Title: A Bloody Kiss Tonight
Author: Makoto Tateno
Publisher: Digital Manga Publishing (Doki Doki)
Volume: One-shot, $12.95
Vintage: 2009 by Shinshokan in Japan, 2010 by DMP
Genre: Yaoi (18+), drama, vampires
Riku Fujiki is a high school student working part time in a flower shop. One day a strange customer arrives and requests a bouquet of roses be delivered by Riku to a mysterious old house. When Riku arrives, he is directed by a voice to a room in the house, where three beautiful men are playing a game of shogi (Japanese chess). The one who ordered the flowers, Keito, requests that Riku come back every day from then on to deliver another batch of roses. For the next couple of nights, Riku has a strange dream and wakes up sweaty and covered in, um, bodily fluids. It seems someone has been violating him in his sleep. On his way to school, he collapses in the street and is whisked away by Keito to the old mansion. Keito is a vampire who has waited fifty years for Riku to be reborn, and will not give Riku up now that he has found him. Riku pleads with Keito to just kill him already, but Keito refuses and only ravages him over and over. Eventually, Riku begins to have strange nightmares, as the voices of his past selves who also knew Keito begin crying out in agony within his subconscious. The pieces slowly fall together as Riku learns the truth about his past with Keito, and the tragic history they share. Keito, whose long life as a vampire and strong blood ties to the first vampire have dulled his emotions, does not understand the truth of his feelings, until Riku eventually convinces him to end their game and make him a vampire as well so they’ll always be together. Still, it will take some time for Keito’s emotions to warm once again. Saisei (the vampires on the far left on the cover) takes center stage next, when he is spotted while feeding by a librarian named Nanao Yasuhara who is unaffected by his vampiric powers of persuasion. Intrigued by this man who seems immune to his powers, Saisei pursues Yasuhara to his library, where he forces him into sexual situations in exchange for not harming anyone in the library. Day after day, the vampire visits Yasuhara, but suddenly, one day, he stops coming. Yasuhara, having grown to used to his presence, searches him out, only to find that Saisei has been putting his very life at risk to continue seeing him. The third vampire, Natsuhi, also gets his own chapter, but it’s exceptionally short and barely worth mentioning. It only shows his kind nature and highlights how baffled the vampires are by human emotions.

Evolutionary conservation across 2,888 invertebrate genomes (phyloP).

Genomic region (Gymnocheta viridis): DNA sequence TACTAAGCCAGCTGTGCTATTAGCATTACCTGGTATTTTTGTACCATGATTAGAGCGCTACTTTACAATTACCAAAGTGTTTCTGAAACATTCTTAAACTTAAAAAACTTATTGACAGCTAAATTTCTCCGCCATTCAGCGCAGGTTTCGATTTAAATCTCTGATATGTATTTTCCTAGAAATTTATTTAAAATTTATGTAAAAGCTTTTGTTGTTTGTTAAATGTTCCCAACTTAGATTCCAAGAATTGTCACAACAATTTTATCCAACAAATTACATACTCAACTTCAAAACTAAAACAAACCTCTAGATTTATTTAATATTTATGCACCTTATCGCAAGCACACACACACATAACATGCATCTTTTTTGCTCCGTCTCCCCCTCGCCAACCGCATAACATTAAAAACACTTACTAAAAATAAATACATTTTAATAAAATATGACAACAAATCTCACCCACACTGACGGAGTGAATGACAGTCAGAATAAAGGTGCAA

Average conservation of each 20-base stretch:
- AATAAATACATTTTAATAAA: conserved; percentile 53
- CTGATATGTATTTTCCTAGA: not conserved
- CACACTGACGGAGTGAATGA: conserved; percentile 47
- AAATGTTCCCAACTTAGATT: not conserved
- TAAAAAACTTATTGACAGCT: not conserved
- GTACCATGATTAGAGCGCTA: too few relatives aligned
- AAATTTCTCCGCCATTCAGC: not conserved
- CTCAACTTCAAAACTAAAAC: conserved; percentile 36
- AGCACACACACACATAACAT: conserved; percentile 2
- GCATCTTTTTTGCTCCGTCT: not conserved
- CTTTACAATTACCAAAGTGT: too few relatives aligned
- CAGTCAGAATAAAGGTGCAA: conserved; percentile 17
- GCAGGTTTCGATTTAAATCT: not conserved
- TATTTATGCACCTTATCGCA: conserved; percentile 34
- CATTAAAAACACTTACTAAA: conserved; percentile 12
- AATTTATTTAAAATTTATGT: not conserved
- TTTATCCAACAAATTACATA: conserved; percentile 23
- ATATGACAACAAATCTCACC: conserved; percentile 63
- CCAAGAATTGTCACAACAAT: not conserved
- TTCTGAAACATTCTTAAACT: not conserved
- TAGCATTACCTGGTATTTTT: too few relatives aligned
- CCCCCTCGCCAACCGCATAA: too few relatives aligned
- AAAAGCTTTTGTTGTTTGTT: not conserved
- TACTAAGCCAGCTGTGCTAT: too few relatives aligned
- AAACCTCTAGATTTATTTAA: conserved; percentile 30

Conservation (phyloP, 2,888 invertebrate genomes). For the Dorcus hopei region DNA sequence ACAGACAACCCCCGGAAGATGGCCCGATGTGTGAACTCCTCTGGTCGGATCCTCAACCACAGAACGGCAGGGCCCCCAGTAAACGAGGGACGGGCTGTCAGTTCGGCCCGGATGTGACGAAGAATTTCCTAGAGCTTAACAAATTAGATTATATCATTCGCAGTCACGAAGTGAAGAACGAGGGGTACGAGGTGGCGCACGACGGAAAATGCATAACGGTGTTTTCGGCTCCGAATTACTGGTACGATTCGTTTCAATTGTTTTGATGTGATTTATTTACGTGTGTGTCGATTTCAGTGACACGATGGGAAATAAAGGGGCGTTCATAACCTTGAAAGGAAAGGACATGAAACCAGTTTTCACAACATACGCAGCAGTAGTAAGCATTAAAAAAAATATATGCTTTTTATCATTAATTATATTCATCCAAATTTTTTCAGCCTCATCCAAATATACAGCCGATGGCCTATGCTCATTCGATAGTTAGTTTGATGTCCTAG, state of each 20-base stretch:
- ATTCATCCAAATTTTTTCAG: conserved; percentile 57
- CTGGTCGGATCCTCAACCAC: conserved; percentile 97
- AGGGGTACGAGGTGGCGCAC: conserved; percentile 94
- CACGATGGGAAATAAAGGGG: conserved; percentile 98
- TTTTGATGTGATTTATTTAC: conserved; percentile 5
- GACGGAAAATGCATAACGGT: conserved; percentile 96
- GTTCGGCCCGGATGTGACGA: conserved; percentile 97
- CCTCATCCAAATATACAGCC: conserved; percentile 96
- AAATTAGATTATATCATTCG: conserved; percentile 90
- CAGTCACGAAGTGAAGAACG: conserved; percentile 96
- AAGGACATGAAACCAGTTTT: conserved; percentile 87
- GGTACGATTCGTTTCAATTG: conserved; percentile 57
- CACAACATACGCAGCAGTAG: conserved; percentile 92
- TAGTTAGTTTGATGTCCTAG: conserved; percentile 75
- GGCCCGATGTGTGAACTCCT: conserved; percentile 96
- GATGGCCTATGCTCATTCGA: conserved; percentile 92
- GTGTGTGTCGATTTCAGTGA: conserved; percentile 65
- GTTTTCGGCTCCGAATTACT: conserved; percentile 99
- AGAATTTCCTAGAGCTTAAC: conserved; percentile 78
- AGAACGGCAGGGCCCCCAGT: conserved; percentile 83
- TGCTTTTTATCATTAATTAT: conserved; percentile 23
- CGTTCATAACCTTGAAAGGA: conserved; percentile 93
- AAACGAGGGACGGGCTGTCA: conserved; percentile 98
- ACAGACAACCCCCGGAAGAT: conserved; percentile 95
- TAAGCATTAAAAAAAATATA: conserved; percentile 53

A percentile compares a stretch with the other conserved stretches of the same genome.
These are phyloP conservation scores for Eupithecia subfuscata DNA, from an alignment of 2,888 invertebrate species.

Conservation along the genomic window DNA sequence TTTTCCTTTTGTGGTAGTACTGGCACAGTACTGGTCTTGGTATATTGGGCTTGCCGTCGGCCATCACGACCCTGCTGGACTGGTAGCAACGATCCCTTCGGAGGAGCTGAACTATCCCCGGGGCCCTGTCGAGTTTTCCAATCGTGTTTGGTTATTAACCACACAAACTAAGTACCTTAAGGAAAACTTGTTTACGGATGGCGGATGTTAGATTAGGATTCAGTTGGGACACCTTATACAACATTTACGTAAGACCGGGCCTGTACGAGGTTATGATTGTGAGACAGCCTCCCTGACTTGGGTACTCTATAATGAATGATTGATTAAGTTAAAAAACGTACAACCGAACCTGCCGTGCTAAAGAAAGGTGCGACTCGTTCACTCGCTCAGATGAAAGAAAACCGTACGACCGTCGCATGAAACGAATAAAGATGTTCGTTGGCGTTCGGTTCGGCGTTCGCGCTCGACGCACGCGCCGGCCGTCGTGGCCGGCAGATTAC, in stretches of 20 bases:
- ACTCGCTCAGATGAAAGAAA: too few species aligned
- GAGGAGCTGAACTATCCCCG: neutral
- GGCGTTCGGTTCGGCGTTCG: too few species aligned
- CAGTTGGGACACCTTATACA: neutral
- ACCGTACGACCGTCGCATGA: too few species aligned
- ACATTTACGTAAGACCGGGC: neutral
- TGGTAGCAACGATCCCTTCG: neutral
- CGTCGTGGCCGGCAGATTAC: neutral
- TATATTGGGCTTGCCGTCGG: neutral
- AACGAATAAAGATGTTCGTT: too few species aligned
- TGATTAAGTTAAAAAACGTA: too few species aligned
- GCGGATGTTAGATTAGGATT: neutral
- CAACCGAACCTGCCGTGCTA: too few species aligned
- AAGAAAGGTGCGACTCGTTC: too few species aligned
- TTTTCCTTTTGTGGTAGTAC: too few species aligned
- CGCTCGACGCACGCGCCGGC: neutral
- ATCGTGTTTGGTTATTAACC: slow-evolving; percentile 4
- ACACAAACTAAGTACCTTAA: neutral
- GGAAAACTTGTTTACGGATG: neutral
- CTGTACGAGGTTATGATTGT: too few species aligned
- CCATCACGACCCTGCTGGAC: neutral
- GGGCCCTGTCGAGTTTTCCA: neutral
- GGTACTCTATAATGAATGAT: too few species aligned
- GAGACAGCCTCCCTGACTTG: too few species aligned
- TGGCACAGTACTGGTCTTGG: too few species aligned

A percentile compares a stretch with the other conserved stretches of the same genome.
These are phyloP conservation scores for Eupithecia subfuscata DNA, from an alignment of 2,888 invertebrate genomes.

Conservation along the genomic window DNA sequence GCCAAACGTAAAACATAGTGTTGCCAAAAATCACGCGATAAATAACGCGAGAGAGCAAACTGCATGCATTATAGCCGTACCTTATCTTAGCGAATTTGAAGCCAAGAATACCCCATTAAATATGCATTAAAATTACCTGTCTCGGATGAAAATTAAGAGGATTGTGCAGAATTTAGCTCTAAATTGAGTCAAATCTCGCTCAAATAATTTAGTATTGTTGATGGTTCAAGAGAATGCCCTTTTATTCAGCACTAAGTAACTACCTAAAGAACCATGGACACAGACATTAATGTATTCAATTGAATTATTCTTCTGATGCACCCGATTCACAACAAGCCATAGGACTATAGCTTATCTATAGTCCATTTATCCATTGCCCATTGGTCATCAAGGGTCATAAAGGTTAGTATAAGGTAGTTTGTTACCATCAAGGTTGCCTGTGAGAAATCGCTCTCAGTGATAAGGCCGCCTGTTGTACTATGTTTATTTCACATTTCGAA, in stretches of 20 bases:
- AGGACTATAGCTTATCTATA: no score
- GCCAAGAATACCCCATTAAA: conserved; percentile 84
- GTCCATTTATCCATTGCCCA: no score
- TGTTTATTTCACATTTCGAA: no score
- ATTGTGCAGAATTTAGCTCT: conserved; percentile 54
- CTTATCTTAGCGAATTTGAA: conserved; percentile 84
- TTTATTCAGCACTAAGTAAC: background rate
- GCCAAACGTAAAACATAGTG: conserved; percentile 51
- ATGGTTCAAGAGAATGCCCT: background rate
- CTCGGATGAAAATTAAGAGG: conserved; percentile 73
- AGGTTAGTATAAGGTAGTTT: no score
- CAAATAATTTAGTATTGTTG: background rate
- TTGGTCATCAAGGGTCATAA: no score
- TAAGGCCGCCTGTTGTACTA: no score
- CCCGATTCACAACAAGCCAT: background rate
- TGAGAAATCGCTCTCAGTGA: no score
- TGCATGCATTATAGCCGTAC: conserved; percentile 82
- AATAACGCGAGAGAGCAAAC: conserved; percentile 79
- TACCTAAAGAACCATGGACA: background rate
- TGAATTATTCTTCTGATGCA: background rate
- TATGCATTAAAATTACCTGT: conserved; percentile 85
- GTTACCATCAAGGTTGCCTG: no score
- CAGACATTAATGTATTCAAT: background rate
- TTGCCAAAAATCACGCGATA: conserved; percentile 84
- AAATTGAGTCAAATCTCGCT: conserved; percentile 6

Makoto Tateno has always been very hit or miss with me, even within the same book. There are things I quite like about A Bloody Kiss Tonight, but there are other things that get on my nerves. I’ve always been fond of reincarnation relationships, whether both people involved are continually reborn and end up together somehow, or one person live undying, constantly waiting for the other to be reborn into the world. I absolutely love stories like that. It’s a really nice touch when it’s a tragic story like this, where one continually destroys the other (or both destroy each other). I eat that stuff up. It worked in How to Seduce a Vampire, in Crimson Cross, in AIR, and in Angel Sanctuary. It works here, too…sort of. It would work better if it made more sense. The reason why Keito continually “dies” because of Riku is never made clear. Tateno just tells us that’s how it happened. Through some fault of Riku, whether by his own hand or by others affected by him, Keito “dies” over and over again. And because Keito loves him, he keeps seeking Riku out, and then waits for his death to come. I’m not really sure why. Either Keito is trying to permanently end his existence, but has been unable to, or he enjoys the agony of death and regeneration…which would be a bit odd. Because it’s not just that he waits for Riku to kill him; he actively attempts to make Riku hate him and seek out a way to destroy him. In fact, he frequently provides the means, by supplying Riku’s incarnations with the knowledge they need to defeat him. For Riku’s part, he seems continually pushed into a situation where Keito has to die somehow, but often rushes to save Keito from his fate, though he is always too late. Then, in his grief, he kills himself so that he will either join Keito in death, or be reborn quicker to join him again in life. Riku’s motivations and methods make sense; Keito’s do not. The reader is left trying to be happy that the two finally come to terms with their true feelings, while confused about why such a tragic cycle ever began. OK, enough about that. There are other things that keep this from striking a stronger chord with me. The forced sexual encounters being at the top of that list (and really, the only things on that list). Keito forces himself in Riku (in his sleep, even), then kidnaps him, and continues to have sex with him until Riku wakes up to the tortured souls of his past lives inside him and realizes that he’s always loved Keito (that’s convenient). Saisei does the same with Yasuhara. Or, well, what he actually does is blackmail Yasuhara into acquiescence in order to protect the people in the library, which isn’t much better. It’s non-con romance all over the place, but it’s written off by the fact that the human boys don’t exactly fight it off. Riku is usually asleep when it happens and thinks he’s dreaming, while Yasuhara chooses it over a vampiric rampage through his precious library. Otherwise, the story is typical Tateno, and if you enjoy her other yaoi works, you’ll likely enjoy this one as well.